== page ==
The first time you display your DVI output with a new installation of TEX, there may be a short pause if the previewer needs to create the special bitmaps used for screen previews of some fonts. These give greater accuracy on low-resolution devices like screens. As you continue to work with LATEX and your system accumulates these font files, the pause for generating them will disappear. Recent versions of TEX work directly with Type 1 fonts, however, and don't have this delay.

    Figure 4.1DVI preview

    Most previewers have a wide range of scaling, zooming, and measuring functions, but remember this is a picture of your output: you cannot edit the image. To change it, you always edit your source text and reprocess the file.

    With xdvi and its derivatives like dviview, you can leave the display window open, and after you've reprocessed your document through LATEX, moving your mouse back into the window will make the display update automatically (click your mouse if your windowing system needs a click to focus).

    Figure 4.1 shows xdvi displaying a page. With a standard three-button mouse you get three levels of micro-zoom to let you inspect fine details.

    ToC4.3.2 Previewing with PostScript

    PostScript is a page description language invented by Adobe and used in laser printers and high-end typesetters. It's been the universal standard for electronically-formatted print files for nearly two decades, and all printers and publishers are accustomed to using it. PDF is a descendant of PostScript, and is rapidly taking over, but PostScript itself is still extremely common, largely because it is very robust, and is usually an ASCII file, which makes it very portable and easy to generate (it is actually a programming language in its own right). The drawback is the large size of PostScript files, especially if they contain bitmapped graphics.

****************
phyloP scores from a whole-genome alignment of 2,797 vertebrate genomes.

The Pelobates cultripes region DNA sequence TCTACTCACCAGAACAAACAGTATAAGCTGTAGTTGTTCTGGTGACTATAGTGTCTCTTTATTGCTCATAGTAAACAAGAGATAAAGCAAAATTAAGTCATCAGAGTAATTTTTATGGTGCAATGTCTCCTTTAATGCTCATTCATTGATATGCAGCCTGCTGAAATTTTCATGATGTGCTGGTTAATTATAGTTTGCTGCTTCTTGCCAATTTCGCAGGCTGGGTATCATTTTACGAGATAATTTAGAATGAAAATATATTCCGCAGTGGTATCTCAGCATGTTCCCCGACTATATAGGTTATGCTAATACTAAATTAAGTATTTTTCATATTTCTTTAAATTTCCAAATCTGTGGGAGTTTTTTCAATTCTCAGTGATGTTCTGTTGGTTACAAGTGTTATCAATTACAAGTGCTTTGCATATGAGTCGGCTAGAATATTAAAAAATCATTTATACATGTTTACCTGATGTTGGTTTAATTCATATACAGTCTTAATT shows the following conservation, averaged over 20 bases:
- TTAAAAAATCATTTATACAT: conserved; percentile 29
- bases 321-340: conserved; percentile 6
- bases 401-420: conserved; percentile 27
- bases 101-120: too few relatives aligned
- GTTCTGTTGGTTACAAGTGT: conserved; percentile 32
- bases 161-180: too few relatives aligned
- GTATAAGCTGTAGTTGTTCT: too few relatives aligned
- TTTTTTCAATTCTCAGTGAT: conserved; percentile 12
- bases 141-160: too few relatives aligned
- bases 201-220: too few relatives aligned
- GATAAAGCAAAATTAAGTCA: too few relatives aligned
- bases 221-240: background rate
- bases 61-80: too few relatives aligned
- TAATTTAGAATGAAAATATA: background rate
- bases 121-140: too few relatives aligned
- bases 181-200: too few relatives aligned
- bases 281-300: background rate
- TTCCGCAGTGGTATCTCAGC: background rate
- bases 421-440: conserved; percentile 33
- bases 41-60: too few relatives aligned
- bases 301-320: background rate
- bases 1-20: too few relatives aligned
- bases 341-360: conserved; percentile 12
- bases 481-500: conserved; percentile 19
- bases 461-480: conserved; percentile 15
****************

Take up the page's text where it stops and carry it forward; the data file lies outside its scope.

The dvips program which comes with all TEX systems is used to generate PostScript files directly from your DVI output. These .ps files can be viewed, printed, sent to a platemaker or filmsetter, or put online for downloading.

    DVI viewers cannot render some PostScript graphical manipulations like rotating and deforming, so an alternative to viewing the DVI file direct is to generate a PostScript file and use a PostScript viewer. You may have to to do this for your publisher anyway, and many editors can be configured to do this by default. Look for a dvips toolbar icon or menu entry and click on it.

    It's also very simple to do manually: let's assume your LATEX file was called mydoc.tex, so processing it has created mydoc.dvi. Just type:

    dvips -o mydoc

    in a command window (see the example ‘Running LATEX in a terminal or console window’ in section 4.1.2 for how to use one) and dvips will create which can be used both for previewing and printing.

    To view a PostScript file, you need a PostScript previewer like GSview, which works with the PostScript interpreter Ghostscript, which should have been installed automatically along with your TEX system (if not, install both now: GSview is separately licensed and cannot legally be included in some older TEX distributions, so you may have to download it yourself).

    GSview can be set to watch the PostScript file and automatically update the display any time the file is changed, without you even having to click on the window.

    ToC4.3.3 Previewing with PDF

    The Portable Document Format (PDF) is a derivative of PostScript. Whereas PostScript is a programming language in itself, PDF is in effect the result of processing a document through PostScript: it's a binary file format, extremely compact, and well-supported on all platforms.